We’re exploring five cases where the press used human rights to defend their right to freedom of expression.
Sunday Times v UK 
Thalidomide was a drug taken by many pregnant women to alleviate the effects of morning sickness. However, the drug was found to cause serious birth defects to newborn babies. The Sunday Times launched a newspaper campaign for the victims of Thalidomide.
However, the Attorney General – the Government’s chief legal adviser – blocked the paper from publishing an article, on the basis that it would unfairly influence the ongoing legal proceedings. The European Court of Human Rights (ECHR) ruled that the ban violated the paper’s right to freedom of expression. There was a major public interest in the case and the public had a right to be informed.
Goodwin v UK 
William Goodwin, a journalist, was phoned by an anonymous source. The source gave Goodwin confidential information about the severe financial troubles of a company. Goodwin wrote an article on the company – however, the court stopped it from being published.
The court also ordered Goodwin to reveal his anonymous source. Goodwin refused, and was fined £5,000 for his actions. Goodwin took his case to the ECHR. The European court decided that his right to freedom of expression had been violated.
As a basic condition of press freedom, there was a strong public interest in protecting a journalist’s secret sources.
The Observer and The Guardian v United Kingdom 
A former British spy, Peter Wright, wrote a controversial book of memoirs about his time in MI5. The book was called “Spycatcher” and was due to be serialised in newspapers. The British government tried to stop the book being published in the UK and Australia, on the basis that Wright had violated the duty under his employment contract to keep state secrets confidential. However, the book was published in the USA in July 1987.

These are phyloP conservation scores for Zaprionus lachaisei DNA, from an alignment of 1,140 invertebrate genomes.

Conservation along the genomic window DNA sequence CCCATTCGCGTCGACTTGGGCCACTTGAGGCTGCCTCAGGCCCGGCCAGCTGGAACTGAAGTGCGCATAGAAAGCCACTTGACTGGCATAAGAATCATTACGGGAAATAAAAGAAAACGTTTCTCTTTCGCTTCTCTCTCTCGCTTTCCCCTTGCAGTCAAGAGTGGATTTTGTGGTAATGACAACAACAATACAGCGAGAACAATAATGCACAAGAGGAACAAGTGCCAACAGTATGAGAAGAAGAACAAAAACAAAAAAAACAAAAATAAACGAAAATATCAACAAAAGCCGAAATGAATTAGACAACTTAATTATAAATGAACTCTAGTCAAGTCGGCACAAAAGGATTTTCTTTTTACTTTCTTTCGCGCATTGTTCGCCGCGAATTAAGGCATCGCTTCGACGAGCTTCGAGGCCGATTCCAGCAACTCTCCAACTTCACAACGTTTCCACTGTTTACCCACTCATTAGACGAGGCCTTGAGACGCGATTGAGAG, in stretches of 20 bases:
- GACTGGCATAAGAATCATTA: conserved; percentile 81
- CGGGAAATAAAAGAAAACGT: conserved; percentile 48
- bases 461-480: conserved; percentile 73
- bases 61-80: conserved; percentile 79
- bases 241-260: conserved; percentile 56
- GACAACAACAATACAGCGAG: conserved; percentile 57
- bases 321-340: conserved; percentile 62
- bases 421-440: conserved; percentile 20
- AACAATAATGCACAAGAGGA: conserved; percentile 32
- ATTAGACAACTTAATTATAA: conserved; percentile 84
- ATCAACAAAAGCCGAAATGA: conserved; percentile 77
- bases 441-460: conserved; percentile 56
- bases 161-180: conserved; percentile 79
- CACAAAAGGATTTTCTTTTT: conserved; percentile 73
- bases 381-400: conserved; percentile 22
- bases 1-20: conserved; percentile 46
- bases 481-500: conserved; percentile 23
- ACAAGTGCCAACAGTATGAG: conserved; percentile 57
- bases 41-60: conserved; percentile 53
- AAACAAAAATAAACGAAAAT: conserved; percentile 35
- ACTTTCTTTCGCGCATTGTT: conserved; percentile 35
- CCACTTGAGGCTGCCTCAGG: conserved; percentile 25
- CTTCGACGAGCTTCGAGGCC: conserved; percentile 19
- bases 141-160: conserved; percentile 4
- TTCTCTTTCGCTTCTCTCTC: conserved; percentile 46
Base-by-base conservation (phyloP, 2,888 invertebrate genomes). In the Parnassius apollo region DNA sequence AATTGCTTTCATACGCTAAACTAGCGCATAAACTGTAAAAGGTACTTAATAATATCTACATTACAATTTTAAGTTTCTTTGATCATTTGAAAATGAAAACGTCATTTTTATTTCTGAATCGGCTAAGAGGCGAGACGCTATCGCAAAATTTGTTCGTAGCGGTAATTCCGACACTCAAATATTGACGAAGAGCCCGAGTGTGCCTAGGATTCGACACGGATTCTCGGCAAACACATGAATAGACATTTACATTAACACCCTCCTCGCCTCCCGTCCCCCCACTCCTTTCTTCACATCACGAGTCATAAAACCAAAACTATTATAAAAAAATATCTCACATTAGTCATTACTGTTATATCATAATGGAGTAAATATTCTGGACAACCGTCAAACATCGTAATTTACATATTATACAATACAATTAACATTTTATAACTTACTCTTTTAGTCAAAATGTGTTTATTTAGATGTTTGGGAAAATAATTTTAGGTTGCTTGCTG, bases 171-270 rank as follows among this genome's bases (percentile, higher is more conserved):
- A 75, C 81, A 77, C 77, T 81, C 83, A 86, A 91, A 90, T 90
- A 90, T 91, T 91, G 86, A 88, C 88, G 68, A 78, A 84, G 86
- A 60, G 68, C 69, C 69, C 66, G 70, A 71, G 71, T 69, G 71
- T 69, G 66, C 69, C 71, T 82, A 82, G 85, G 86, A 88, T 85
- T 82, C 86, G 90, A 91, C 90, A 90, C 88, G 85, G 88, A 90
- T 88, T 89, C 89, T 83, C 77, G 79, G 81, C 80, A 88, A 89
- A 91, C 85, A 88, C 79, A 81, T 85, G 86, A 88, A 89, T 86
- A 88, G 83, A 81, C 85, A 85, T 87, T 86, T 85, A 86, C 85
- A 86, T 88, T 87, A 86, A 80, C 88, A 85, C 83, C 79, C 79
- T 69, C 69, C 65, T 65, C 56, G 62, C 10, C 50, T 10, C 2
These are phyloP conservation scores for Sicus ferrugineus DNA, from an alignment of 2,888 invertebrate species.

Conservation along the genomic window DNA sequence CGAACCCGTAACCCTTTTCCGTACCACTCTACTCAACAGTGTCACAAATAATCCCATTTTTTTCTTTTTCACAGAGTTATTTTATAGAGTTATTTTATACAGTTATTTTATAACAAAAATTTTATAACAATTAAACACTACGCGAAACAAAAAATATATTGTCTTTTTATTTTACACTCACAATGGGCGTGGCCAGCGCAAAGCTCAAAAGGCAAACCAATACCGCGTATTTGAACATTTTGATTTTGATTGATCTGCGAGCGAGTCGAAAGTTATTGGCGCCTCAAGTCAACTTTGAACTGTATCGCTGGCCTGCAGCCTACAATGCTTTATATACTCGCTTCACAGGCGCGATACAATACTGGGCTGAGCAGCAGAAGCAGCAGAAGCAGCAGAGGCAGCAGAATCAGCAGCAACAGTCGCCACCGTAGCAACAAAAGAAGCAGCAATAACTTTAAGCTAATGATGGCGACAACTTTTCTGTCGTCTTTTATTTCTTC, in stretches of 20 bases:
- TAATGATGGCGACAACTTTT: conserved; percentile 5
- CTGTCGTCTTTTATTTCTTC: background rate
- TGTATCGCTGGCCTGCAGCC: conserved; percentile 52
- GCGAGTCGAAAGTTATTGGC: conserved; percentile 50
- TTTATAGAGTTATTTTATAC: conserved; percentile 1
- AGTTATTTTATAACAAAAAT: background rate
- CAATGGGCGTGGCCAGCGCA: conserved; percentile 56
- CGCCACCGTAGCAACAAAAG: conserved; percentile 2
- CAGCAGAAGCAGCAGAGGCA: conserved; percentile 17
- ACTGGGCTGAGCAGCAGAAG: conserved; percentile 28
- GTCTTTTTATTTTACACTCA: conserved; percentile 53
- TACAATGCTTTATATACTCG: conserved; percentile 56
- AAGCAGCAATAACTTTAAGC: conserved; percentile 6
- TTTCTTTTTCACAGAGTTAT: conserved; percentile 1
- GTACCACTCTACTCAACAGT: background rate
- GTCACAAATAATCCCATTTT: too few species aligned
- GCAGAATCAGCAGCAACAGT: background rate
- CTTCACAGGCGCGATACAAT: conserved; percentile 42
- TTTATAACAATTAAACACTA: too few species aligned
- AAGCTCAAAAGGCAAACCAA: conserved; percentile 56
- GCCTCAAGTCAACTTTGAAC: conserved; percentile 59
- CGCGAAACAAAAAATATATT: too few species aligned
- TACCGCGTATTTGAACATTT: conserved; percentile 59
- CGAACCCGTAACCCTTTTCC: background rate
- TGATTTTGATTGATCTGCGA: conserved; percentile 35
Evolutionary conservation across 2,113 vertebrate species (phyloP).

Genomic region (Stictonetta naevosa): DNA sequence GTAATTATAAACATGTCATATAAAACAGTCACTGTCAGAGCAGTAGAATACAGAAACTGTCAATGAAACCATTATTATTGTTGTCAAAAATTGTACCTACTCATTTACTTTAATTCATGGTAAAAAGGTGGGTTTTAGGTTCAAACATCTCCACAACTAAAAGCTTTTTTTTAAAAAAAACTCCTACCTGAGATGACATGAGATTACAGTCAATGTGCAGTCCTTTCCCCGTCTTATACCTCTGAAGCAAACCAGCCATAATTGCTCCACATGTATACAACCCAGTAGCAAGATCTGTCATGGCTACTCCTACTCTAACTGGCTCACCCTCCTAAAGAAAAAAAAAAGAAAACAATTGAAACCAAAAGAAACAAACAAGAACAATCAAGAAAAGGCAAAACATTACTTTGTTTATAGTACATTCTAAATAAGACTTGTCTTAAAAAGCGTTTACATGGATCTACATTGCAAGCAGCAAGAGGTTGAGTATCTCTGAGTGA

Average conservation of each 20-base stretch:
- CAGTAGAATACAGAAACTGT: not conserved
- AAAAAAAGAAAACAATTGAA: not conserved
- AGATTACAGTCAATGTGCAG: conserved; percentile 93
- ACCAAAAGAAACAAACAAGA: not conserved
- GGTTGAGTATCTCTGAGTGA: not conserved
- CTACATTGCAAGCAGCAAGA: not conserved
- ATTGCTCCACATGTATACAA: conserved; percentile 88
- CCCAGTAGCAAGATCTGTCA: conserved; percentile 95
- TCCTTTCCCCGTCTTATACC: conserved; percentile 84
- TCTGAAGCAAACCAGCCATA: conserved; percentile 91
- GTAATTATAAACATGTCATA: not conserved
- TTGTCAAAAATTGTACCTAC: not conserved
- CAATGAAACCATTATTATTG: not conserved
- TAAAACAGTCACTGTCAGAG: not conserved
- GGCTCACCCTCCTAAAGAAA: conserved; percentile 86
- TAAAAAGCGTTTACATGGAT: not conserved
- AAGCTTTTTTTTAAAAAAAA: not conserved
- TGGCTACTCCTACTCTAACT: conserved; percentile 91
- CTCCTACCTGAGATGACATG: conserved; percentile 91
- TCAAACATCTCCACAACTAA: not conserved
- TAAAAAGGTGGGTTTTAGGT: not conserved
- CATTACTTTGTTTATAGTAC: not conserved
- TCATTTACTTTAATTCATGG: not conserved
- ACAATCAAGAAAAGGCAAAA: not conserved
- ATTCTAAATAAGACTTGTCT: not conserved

The government continued their attempts to gag the book.
The ECHR ruled that Wright had breached his duty to keep state secrets confidential. However, the court also ruled that once the book was published in the USA, it had become public knowledge and so any potential damage to national security had already been done. Therefore, the government’s attempts to keep banning the book were excessive and violated the papers’ right to freedom of expression.
In re Attorney General’s Reference (No. 3 of 1999) 
Wendell Baker was controversially acquitted of raping Hazel Backwell in 1999. Under an old law called double jeopardy, he could not be tried twice for the same crime. But in 2005, the double jeopardy laws were reformed.
The BBC produced a documentary on potential cases that could be retried. The BBC was initially blocked by the Court of Appeal from revealing Baker’s identity, on the basis that it would unfairly prejudice any future retrial. However, the House of Lords overturned the court’s decision.
Baker’s acquittal was of major public interest and the documentary could not be effective if his identity was not revealed. In this particular case, the press’ right to freedom of expression prevailed over a person’s right to protection of reputation. Baker was retried for his crimes and convicted in 2013.
Guardian News and Media Ltd v AB CD 
Two men suspected of terrorism offences in the UK were put on trial. The Crown Prosecution Service (CPS) wanted to have the entire criminal trial held in secret in the interests of national security. This meant that the public and media would be banned from attending or reporting the trial. Moreover, the names of the suspects would be hidden. A number of media organisations, including The Guardian, challenged the CPS’s decision.
The court decided that the whole trial could not be made public in the interests of national security. However, the court ruled that – in the interest of open justice – some aspects of the trial had to be publicised. The names of the accused were revealed. A limited number of journalists were allowed to report on the trial. Furthermore, the opening speeches and verdicts had to be revealed.
Featured image © Yuri Numerov, used under Creative Commons Attribution-NonCommercial-NoDerivs 2.0 Generic Licence. First image © Jerry Lai , used under Creative Commons Attribution-ShareAlike 2.0 Generic Licence.